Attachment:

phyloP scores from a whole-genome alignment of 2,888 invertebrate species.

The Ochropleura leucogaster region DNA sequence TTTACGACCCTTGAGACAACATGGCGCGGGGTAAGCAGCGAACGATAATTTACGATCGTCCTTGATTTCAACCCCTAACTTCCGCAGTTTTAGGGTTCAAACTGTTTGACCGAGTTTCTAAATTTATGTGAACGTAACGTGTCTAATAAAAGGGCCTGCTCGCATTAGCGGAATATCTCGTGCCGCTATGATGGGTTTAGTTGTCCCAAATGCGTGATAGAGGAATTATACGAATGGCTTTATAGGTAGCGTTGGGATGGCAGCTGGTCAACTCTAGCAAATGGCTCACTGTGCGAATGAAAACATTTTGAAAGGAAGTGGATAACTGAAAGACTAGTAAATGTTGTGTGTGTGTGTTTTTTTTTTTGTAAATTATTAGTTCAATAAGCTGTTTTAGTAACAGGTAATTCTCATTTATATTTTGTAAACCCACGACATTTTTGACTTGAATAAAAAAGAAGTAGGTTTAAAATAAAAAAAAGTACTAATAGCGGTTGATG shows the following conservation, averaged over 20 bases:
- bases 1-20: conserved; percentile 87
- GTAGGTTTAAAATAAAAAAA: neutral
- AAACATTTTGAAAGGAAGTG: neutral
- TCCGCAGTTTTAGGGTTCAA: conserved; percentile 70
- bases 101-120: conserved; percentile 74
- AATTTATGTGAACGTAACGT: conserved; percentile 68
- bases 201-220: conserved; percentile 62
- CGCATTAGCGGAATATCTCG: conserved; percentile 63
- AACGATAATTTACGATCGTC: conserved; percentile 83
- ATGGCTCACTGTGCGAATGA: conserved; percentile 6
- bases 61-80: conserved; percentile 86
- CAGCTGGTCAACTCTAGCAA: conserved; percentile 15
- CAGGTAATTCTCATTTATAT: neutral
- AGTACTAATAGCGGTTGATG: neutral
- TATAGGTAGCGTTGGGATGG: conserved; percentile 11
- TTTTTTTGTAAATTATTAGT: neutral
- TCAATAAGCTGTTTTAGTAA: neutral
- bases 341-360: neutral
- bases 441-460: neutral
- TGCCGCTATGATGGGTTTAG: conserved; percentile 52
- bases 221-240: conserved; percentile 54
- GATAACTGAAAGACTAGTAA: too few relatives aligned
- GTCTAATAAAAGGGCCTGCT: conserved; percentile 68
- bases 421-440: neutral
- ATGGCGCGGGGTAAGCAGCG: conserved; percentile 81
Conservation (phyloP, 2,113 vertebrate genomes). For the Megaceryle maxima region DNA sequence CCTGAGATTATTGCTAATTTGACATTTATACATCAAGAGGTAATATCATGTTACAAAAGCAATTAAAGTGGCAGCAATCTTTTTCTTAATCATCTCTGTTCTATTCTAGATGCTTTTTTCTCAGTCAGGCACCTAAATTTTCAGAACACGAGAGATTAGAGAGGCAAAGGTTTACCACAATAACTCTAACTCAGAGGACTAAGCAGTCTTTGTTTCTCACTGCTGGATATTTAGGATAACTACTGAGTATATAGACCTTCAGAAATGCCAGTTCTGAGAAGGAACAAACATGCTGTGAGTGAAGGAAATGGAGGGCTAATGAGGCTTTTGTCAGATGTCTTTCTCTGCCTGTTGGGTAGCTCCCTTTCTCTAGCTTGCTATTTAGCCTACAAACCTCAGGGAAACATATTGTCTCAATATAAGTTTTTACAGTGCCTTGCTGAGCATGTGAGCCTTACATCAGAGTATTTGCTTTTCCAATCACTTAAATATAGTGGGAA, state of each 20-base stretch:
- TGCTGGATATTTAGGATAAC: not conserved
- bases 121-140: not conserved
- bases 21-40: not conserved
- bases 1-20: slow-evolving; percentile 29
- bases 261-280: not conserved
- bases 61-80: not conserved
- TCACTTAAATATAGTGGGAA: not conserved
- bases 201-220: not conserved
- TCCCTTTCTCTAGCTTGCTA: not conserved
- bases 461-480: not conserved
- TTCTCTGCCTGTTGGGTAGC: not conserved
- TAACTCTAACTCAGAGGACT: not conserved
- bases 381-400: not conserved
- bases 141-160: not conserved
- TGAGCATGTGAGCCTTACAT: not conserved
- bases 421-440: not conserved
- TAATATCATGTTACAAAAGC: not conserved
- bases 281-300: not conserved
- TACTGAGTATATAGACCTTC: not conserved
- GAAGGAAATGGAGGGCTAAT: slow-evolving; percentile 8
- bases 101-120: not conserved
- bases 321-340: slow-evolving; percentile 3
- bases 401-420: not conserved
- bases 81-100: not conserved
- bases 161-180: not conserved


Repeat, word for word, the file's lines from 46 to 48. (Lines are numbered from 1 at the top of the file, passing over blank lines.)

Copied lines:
- bases 281-300: not conserved
- TACTGAGTATATAGACCTTC: not conserved
- GAAGGAAATGGAGGGCTAAT: slow-evolving; percentile 8